When I was young, I was taught to always finish reading a book, even if I didn’t like it. In school, that was obviously necessary. But that rule carried over into my recreational reading, and about the time I reached High School, I was finding myself fighting it. Especially if the book was way long, and I had determined I didn’t like it, I saw no reason to keep reading. But some tiny voice kept telling me it was bad to quit a book before I finished it. I would actually feel guilty for not finishing the book.
Fast forward decades later, and I find it much easier to put a book down part way through. I’ve also had plenty of time to think why I sometimes want to quit a book, even a bestselling or award-winning book, before I finish it. And the reason is surprisingly simple. I love to read, and I value the time I have for reading, and I want to use it to fill my life with joy.
I like many different genres of books. I read science fiction and fantasy, thrillers, crime, romance, drama, nonfiction of various types. There are so many books I could read. I can’t hope to read them all. It isn’t a particular genre that captures my loyalty. It’s a point of view.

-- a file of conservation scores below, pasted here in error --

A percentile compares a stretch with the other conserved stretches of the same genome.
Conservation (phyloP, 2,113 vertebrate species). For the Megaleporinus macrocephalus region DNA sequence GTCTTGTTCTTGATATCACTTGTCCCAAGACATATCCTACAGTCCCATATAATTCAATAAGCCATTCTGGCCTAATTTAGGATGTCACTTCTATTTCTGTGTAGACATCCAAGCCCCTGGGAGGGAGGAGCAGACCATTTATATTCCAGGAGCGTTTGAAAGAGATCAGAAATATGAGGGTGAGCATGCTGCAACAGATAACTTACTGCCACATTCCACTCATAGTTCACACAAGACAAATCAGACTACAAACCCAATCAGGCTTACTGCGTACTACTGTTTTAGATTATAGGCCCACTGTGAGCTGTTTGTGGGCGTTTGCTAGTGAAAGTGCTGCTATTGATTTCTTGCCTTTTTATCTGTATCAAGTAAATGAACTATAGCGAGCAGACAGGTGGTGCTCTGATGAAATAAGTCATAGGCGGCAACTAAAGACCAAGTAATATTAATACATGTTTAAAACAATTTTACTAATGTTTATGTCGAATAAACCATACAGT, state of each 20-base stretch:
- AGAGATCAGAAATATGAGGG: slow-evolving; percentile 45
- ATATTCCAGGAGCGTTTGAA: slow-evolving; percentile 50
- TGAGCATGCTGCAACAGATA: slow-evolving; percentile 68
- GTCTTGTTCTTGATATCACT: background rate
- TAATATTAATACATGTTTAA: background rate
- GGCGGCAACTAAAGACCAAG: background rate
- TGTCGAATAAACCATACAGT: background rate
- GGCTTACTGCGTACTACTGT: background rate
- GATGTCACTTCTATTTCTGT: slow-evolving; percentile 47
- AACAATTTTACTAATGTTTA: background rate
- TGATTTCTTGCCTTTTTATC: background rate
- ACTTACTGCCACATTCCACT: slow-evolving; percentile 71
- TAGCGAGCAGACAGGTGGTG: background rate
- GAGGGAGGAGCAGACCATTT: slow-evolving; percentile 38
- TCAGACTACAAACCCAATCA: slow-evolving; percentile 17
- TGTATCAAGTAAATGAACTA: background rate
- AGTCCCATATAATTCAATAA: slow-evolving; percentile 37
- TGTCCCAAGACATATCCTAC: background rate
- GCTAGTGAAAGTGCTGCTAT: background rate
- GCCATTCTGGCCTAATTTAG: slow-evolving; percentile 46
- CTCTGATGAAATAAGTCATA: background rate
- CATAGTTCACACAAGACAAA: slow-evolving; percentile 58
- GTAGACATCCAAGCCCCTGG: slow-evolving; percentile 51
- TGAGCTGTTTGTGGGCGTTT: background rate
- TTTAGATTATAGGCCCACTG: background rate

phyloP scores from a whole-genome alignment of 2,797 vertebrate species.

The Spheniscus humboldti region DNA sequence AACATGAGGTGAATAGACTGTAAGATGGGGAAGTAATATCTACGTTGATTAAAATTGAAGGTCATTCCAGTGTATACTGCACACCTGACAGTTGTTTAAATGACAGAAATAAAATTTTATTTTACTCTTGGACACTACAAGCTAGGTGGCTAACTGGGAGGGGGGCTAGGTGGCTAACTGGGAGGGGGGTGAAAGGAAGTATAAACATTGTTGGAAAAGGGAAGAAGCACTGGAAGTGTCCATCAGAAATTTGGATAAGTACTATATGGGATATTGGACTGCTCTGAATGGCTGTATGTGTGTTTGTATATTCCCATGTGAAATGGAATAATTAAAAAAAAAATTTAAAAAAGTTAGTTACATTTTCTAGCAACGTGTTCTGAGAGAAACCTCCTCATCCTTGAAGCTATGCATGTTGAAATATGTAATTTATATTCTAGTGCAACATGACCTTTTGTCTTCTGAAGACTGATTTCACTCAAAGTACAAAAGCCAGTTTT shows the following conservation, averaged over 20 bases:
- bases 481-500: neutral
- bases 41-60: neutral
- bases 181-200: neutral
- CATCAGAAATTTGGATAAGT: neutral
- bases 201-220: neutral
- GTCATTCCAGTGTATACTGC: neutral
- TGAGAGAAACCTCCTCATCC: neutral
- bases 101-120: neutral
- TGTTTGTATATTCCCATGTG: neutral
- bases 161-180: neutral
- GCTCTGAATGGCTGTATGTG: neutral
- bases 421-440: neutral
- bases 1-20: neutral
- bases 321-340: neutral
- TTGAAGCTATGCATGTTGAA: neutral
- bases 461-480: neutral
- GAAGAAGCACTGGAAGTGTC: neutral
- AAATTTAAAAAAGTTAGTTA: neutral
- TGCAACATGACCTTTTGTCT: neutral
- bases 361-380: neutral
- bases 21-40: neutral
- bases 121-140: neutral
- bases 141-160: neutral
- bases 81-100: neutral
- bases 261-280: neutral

Life can be such a struggle at times. We all experience tragedy and pain. When I read for fun, I want to read about characters who are overcoming their problems. Of course that is heroic, but that’s why it appeals. I have no interest in spending days reading about some loser who is stuck in a meaningless existence and never manages to change anything. Maybe that’s too much like real life.
I don’t need to read about someone who is worse off than me to feel better about my life. I want to read about inspiring people. People I would like to get to know, or people whom I wish I were more like. I love being inspired to make positive changes in my life, and I think a story with that viewpoint has the power to fire your imagination and fuel your desires.
I know this isn’t true for everyone. There are tons of highly acclaimed books about totally depressing situations that never find resolution and characters who have nothing going for them. And yet those books are regarded as great literature. That’s ok. Whatever you want to read is fine with me, but there has to be at least one character in a book that I can like if you want me to keep reading it. How about you? Are you a “Best Exotic Marigold Hotel” person like me? I loved the movie, and I thought the book was even better.